374.88 0.00 (0.00%)
After hours: 4:27PM EDT
|Bid||374.88 x 1000|
|Ask||375.05 x 1000|
|Day's Range||368.96 - 375.79|
|52 Week Range||292.47 - 446.01|
|Beta (3Y Monthly)||1.41|
|PE Ratio (TTM)||21.46|
|Earnings Date||Jul 23, 2019 - Jul 29, 2019|
|Forward Dividend & Yield||8.22 (2.23%)|
|1y Target Est||421.05|
'Making a Killing' is the name of a new podcast created that covers reports on big businesses around the world. Yahoo Finance's Adam Shapiro and Julie Hyman discuss with the creator and Vanity Fair contributing editor, Bethany McLean.
GE Aviation and and its CFM joint venture won a record $55 billion in new orders and commitments at the Paris Air Show, topping Boeing and Airbus. GE rose, along with Boeing and Airbus.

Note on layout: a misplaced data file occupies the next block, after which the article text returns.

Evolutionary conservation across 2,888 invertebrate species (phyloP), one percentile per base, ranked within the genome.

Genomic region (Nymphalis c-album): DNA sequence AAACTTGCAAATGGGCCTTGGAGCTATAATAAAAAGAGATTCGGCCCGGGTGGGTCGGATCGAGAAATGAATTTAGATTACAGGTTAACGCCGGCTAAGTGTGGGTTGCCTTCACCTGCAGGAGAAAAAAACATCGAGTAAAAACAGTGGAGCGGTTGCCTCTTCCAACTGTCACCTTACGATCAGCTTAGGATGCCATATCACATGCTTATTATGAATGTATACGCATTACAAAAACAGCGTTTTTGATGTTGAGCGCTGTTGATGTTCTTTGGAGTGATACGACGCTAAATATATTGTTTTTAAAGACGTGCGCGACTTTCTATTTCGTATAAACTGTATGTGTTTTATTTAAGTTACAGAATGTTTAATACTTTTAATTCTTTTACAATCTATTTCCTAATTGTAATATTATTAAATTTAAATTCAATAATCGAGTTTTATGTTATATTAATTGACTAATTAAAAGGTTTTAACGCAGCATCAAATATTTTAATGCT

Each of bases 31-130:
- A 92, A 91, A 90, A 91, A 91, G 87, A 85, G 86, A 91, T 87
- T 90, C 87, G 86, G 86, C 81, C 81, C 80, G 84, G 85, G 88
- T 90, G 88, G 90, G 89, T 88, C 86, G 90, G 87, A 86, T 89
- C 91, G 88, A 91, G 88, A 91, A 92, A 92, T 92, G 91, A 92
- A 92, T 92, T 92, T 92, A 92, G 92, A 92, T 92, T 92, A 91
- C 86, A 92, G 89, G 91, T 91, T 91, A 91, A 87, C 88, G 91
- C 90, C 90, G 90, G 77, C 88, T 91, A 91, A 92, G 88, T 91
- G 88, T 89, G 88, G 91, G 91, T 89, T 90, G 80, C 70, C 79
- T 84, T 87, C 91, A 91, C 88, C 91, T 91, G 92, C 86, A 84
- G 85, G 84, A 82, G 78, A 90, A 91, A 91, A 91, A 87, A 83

A major vote of confidence in Boeing Co.'s 737 MAX and a new Airbus model signal potential tailwinds for the global aerospace industry.
Airbus called on Thursday for a chance to compete for a blockbuster plane order by British Airways owner IAG, which stunned industry executives at this week's Paris Airshow by ordering 200 of Boeing's grounded 737 MAX. Airbus announced a new version of its best-selling A321 with close to 240 orders and commitments in Paris, only to see its grip on IAG's European short-haul networks damaged by the Boeing deal which analysts said shores up the embattled 737 MAX. Boeing's top-selling aircraft has been taken out of service worldwide since an Ethiopian Airlines 737 MAX crashed in March, five months after a Lion Air 737 MAX plunged into the sea off Indonesia.